Here are a number of key reasons that validate such a grim view, according to a cross-section of Wall Street bears.

--A worsening global economic slowdown. Europe, Japan and the United States are all in the midst of a recession and the world's fastest growing emerging markets, among them China and India, are slowing markedly. In the U.S., some economists peg economic growth next year at less than 1%, and some top brokerage firms, such as Morgan Stanley, expect worse -- namely negative growth and no recovery until 2010.

--Much higher U.S. unemployment, now 7.2% and probably headed to 8% to 10% before the current economic cycle is over. Microsoft co-founder Bill Gates thinks it will be at least 9%. If he's right, the unemployment rolls will balloon, rocking the economy even more.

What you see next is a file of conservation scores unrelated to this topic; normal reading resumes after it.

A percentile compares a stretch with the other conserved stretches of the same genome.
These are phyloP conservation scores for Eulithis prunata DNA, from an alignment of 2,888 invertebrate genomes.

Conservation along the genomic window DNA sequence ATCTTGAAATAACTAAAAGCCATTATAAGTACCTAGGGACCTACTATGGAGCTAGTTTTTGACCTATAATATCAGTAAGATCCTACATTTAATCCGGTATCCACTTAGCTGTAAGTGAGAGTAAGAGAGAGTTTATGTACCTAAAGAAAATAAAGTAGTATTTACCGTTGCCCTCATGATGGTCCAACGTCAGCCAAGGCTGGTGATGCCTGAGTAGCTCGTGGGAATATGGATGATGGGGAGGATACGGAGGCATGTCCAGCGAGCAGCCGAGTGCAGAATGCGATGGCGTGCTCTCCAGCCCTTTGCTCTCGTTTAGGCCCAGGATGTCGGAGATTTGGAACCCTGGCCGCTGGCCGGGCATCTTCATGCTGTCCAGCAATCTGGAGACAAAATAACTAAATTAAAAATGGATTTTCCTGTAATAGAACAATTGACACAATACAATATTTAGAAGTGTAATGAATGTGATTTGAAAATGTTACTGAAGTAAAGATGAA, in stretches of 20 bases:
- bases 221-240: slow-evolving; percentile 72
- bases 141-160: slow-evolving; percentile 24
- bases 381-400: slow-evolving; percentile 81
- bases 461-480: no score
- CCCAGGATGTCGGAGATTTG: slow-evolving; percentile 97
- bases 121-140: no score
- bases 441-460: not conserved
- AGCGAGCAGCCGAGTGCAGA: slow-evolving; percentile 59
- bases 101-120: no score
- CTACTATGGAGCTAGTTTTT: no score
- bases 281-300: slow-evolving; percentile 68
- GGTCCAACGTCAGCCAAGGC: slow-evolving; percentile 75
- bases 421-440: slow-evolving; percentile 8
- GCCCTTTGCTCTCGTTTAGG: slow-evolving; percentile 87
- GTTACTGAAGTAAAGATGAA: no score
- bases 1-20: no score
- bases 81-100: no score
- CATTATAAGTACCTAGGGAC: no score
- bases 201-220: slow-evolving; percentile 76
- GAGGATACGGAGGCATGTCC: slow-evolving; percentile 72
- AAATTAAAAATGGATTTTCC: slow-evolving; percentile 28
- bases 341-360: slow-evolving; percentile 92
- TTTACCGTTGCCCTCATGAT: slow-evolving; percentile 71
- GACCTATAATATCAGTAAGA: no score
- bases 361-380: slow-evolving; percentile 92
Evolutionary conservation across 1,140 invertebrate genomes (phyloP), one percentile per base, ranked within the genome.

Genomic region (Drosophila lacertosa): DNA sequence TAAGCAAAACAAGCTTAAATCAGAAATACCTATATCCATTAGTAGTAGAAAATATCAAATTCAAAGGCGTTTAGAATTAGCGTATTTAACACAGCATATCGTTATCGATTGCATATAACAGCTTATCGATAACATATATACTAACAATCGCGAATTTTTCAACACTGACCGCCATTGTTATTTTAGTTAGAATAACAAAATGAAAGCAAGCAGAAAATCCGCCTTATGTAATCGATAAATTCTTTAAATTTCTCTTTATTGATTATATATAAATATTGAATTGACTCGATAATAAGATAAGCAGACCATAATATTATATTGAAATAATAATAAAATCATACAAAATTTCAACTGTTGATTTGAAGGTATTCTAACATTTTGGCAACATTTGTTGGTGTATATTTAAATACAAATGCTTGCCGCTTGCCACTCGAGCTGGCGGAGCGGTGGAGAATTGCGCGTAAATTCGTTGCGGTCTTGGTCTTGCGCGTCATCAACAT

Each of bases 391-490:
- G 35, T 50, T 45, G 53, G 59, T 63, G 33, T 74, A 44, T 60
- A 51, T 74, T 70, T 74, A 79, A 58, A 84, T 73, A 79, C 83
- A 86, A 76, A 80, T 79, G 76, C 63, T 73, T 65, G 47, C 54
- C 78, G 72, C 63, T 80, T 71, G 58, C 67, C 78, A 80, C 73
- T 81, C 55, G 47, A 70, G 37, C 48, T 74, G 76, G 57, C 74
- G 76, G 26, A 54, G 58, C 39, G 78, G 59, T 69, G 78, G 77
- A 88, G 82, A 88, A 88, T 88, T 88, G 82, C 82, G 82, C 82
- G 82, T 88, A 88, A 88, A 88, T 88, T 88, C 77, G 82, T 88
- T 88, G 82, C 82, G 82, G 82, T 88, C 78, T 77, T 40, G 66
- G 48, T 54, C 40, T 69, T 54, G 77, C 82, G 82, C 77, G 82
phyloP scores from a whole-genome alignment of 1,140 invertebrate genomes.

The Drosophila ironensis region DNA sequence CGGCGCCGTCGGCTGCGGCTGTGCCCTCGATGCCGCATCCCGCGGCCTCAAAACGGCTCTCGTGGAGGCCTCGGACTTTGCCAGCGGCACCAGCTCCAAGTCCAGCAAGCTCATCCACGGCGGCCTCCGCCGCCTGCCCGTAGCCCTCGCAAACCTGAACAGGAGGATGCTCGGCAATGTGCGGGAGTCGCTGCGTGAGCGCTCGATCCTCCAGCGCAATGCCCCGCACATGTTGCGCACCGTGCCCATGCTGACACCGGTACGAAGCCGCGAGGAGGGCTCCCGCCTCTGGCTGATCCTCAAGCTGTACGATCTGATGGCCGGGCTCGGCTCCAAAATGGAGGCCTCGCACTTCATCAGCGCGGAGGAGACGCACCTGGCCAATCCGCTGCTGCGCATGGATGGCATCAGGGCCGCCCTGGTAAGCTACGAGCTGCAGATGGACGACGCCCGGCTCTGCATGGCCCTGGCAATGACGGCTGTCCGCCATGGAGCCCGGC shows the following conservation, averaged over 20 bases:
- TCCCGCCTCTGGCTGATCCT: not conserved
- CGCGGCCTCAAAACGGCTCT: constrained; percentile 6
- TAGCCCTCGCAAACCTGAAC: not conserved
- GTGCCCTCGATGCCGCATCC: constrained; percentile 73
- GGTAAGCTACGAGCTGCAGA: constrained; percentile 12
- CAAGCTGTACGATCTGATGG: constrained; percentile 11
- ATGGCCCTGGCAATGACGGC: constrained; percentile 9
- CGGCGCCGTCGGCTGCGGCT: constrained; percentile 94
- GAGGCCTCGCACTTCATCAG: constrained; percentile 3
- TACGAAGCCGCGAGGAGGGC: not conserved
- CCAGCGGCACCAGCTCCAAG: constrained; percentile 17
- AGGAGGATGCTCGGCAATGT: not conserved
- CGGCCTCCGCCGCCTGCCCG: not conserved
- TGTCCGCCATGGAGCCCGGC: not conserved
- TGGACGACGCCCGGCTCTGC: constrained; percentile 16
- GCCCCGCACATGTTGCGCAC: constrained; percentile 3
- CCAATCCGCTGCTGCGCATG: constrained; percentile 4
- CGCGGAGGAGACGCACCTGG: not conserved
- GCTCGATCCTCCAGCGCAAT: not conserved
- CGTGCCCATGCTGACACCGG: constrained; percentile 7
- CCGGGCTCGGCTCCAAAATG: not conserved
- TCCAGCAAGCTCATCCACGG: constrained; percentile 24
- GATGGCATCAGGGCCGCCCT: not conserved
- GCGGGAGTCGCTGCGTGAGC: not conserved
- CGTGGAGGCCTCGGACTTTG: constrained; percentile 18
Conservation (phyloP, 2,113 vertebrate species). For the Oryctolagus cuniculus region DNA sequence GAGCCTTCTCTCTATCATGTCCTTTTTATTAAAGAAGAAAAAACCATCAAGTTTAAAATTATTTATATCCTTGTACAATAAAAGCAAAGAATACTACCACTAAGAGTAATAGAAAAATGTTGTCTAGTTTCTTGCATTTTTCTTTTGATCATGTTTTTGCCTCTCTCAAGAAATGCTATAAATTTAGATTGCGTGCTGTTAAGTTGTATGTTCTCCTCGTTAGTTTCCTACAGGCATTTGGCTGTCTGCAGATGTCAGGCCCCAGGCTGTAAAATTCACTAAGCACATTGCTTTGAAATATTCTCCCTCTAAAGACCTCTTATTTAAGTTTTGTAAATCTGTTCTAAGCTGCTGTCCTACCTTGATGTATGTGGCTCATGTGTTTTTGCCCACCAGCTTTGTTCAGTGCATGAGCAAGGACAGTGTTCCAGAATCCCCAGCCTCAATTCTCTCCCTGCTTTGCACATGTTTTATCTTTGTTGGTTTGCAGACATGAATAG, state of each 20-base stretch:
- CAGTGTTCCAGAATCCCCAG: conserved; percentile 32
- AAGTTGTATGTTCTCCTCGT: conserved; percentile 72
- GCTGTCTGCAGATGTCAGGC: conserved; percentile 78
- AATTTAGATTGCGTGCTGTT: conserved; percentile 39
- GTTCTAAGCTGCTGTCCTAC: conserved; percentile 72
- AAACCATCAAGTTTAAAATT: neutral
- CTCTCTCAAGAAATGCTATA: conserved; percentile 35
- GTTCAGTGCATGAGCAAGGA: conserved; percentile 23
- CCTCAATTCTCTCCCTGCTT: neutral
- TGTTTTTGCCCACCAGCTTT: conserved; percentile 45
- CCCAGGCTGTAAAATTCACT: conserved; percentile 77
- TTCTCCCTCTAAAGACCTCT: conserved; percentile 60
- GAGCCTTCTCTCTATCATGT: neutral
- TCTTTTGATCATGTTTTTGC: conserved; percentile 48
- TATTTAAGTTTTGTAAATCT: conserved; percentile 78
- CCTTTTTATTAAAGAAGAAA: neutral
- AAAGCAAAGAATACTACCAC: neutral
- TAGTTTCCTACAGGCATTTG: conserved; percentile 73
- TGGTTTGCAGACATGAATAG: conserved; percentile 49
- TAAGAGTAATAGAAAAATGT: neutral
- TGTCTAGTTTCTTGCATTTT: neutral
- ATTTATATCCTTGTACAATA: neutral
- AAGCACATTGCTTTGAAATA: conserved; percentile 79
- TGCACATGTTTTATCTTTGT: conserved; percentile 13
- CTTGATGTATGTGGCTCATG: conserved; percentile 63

--More hell in housing. The termites refuse to quit. Prices continue to slump and virtually every real estate broker, including those in such pricey areas as Manhattan, Palm Beach and Aspen, reports slowing sales. Uncle Sam and JP Morgan Chase are trying to ease mortgage woes, but delinquencies and foreclosures are sky-high, and Moody's figures 10 million mortgages taken out during the last four years will fail.

--No end in sight to the credit mess. Steve Forbes says our credit woes are almost over, and JP Morgan chief Jamie Dimon said the very same thing about six months ago. The International Monetary Fund thinks they're both off base. It predicts another $500 billion of bank credit losses, which will put increasing pressure on bank balance sheets. To some financial watchers, it means we could see as many as 200 to 250 bank closings over the next few years.

As a result, worried banks -- despite any bailout -- are expected to hoard cash and be a reluctant lender. Many banks are overleveraged, indicating lending restrictions will not ease overnight. Further, it's widely felt many banks will not lend freely if their balance sheets remain clogged with questionable loans.